May 16, 2011
This livebait teaser will have the fish eating right off your stern.
Most anglers know that teaser chains are effective fish attracters, but they're many times more effective when the teasers are real, live baitfish. Build one of these chains and you'll find that kings, Spanish, bonito and dolphin not only come close to your boat, they stay there, where you can catch them on flies, lures or live bait.
Provoke a chain reaction from predators: Connect several hookless baits in a series, and slow-troll or drift behind the boat.
Building the livebait teaser is easy, and a variety of components can be used depending on the size and swimming strength of the baits. In most cases, I prefer threadfins, sardines or menhaden (bunker), but blue runners and mullet can be used with excellent success.
Start with a leader coil of 40-pound monofilament. I've used line as light as 12-pound and as heavy as 80-pound, but found 40-pound is strong, durable and is less visible to the fish. Tie a 1/2-ounce barrel sinker on the terminal end of the coil. The sinker keeps the baits from swimming together and tangling the chain, and also encourages them to swim down. Other styles of sinkers may also be used.
About 12 inches above the sinker, start tying dropper loops every 12 to 16 inches until you have six or more loops in your chain. The dropper loops should be roughly six inches long when folded.
Using the same copper rigging wire commonly used for wrapping the bills on ballyhoo, insert a strand a few inches into the loop, bend it back and make several twists with both strands to make them fast to the loop. That should leave 8 or 10 inches of wire trailing off the loop. Do this to every loop in the chain. The teaser chain is now ready for the baits.
Starting at the loop closest to the sinker, take a threadfin and push the tag end of the copper wire through the clear spot in the nose of the bait. Pass it through about two inches, bend it back and twist it tight. Then drop the bait into the livewell. Follow the same procedure for the other loops and baits until the chain is completely filled, then lift the entire chain out of the livewell and place it in the water off the stern.
As soon as the baits hit the water, they'll try to swim off, effectively spacing out the chain. The leader coil allows the teaser chain to be placed at a variety of distances from the boat. In clear water, I like to keep the bait chain right in the propwash or just to one side of the wash so the moving water pushes the chain from one side to the other, giving it more action and flash. In off-colored water, letting the chain out away from the stern will allow fish to see it from more angles and gives the appear-ance of a school of fish drifting off floating structure.
Be sure you can see the teaser chain at all times. Not all striking fish will blast a bait on the surface, and if you can't see your teaser chain you might bring it in and find half the baits have been ravaged by a wahoo or kingfish that attacked from below.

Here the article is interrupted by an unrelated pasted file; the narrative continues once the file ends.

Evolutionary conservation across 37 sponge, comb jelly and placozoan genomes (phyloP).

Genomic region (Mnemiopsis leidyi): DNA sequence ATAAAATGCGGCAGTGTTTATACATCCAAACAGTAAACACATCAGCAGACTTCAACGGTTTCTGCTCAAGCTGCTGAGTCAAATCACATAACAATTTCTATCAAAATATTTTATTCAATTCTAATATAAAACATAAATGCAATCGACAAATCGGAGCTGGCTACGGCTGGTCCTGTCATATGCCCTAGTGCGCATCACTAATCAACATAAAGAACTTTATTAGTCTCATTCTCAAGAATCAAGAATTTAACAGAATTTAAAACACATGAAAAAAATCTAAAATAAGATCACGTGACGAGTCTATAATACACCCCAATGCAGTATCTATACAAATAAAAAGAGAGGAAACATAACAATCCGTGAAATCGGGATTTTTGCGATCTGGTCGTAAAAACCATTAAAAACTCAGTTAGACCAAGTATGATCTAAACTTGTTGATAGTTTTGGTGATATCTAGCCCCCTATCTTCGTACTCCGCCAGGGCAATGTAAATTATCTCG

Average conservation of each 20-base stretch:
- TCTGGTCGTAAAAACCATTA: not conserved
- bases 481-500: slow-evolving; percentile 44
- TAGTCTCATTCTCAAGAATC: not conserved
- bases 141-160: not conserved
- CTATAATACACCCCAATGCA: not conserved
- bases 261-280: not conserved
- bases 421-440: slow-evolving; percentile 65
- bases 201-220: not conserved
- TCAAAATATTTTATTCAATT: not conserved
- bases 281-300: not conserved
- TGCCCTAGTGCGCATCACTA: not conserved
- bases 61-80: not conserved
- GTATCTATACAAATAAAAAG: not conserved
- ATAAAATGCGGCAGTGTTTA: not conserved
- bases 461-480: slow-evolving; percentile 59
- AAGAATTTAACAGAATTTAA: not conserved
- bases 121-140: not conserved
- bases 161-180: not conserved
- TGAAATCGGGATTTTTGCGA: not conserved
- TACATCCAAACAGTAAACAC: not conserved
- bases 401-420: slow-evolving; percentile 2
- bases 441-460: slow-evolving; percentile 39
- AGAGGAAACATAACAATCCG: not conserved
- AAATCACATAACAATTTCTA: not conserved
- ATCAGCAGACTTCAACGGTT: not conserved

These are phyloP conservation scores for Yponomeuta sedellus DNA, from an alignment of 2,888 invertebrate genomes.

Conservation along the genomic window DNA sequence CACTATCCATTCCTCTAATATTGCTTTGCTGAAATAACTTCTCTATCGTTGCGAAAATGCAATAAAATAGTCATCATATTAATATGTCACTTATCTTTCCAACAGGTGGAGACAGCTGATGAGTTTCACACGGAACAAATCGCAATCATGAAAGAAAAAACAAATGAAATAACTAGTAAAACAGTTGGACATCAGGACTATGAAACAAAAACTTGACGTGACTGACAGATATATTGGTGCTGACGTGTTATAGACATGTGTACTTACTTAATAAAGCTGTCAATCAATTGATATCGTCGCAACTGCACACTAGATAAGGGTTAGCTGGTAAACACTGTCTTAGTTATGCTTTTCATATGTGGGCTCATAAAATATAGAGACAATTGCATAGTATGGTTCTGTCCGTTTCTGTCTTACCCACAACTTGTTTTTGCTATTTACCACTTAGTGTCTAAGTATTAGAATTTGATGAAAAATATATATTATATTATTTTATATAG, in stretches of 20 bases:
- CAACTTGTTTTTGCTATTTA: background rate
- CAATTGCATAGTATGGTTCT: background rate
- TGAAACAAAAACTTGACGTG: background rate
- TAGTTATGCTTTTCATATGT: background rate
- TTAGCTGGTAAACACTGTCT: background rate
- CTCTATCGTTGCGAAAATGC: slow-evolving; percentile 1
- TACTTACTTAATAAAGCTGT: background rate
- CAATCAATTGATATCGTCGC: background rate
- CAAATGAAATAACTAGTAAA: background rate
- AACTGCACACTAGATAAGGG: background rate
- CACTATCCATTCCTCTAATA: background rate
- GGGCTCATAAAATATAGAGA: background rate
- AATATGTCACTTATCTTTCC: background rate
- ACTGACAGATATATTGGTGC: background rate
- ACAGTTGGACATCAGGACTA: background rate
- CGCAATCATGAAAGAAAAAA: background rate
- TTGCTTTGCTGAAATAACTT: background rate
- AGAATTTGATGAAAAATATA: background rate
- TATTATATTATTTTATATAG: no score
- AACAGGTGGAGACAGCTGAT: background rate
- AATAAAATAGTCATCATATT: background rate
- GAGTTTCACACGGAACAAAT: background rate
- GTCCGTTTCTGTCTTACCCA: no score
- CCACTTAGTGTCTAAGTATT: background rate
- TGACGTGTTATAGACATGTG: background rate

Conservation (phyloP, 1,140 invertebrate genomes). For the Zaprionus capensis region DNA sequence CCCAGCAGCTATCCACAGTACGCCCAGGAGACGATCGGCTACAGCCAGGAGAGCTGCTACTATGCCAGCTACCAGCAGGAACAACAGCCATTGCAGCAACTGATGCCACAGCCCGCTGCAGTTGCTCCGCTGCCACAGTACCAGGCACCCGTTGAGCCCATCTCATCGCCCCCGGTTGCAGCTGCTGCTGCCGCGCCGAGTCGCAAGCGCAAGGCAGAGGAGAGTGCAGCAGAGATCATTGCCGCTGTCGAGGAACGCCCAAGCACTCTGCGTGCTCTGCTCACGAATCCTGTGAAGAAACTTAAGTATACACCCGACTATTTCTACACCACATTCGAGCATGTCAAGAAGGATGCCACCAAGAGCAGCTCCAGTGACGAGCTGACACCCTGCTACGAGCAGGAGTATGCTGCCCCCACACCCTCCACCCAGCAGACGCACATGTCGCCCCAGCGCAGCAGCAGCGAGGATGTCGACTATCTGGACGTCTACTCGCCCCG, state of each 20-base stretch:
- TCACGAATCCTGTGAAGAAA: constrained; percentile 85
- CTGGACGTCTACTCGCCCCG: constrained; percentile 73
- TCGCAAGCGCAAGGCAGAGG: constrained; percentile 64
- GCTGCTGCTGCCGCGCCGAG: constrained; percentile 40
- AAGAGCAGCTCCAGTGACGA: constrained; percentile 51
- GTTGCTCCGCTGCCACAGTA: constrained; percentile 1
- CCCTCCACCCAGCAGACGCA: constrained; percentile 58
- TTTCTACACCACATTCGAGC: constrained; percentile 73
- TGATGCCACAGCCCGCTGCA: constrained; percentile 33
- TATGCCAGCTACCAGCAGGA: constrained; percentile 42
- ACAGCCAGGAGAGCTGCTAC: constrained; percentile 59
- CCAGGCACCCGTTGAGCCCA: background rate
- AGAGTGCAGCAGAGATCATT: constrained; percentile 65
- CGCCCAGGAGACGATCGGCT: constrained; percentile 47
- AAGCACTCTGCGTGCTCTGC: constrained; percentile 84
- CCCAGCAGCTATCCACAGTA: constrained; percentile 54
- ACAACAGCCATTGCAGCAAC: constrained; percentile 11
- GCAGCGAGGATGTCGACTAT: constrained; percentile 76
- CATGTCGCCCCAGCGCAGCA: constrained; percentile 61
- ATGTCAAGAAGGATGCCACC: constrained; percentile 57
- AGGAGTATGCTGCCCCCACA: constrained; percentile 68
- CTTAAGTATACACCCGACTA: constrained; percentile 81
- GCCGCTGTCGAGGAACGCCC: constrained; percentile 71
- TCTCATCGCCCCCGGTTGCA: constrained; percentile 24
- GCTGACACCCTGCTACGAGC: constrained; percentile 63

If slow-trolling is your game plan, you can rig a flatline so that the bait swims a foot or two behind the teaser chain, giving the appearance of a weak bait that's lagging behind.
Another option is to place a release clip instead of a weight on the end of the teaser chain, and attach your hooked bait to that. This is a little trickier, but it ensures your hooked bait will swim directly behind the other baits. I prefer to use the release clip when using blue runners or goggle-eyes and targeting kingfish, since the heartier baits won't tangle in the line as often. Depending on the size of the baits, the copper rigging wire might have to be replaced with a small snap swivel to keep the baits attached. With the blue runner chain, I like to place the largest blue runner in the livewell on the hook and give it two feet of line past the release clip so it can swim down and behind the baits.
When drift fishing, the teaser chain can be supplemented with a few unattached live baits that will scatter whenever a predator draws near. Do this by scooping several baits out of the well and dropping them over the stern as close to the teaser chain as possible. Some of these baits will swim off, but others will join the chained school. Try this when slow-trolling, and the speed and prop wash combine to push the free baits out on their own.
If you have a full complement of bait, you can also add a little live-chumming to the game plan. Tossing over a few baits every minute or so will allow the baits to swim off and draw the ire of any passing fish for several hundred yards. As the fish start feeding, they move toward the supply of free-swimming baits until they see the teaser chain and attack. That's when there will be more popping behind the boat than at movie night at Orville Reddenbacher's, and it might be a good idea to pull the chain right up to the stern to avoid having to replace every bait. As the fish are landed, the small school of baits on the stern keeps the unhooked members of the predator school in the area and in a feeding mood. Then a hooked live bait can be dropped overboard and allowed to swim off to certain demise.
Rigging and fishing the livebait teaser chain requires a strong supply of bait, but the first time you see three or four sailfish try to ball the teaser into a tight school or a pod of cobia attached to every bait and looking like you've got 300 pounds of teaser in the water, you'll find the results worth the effort.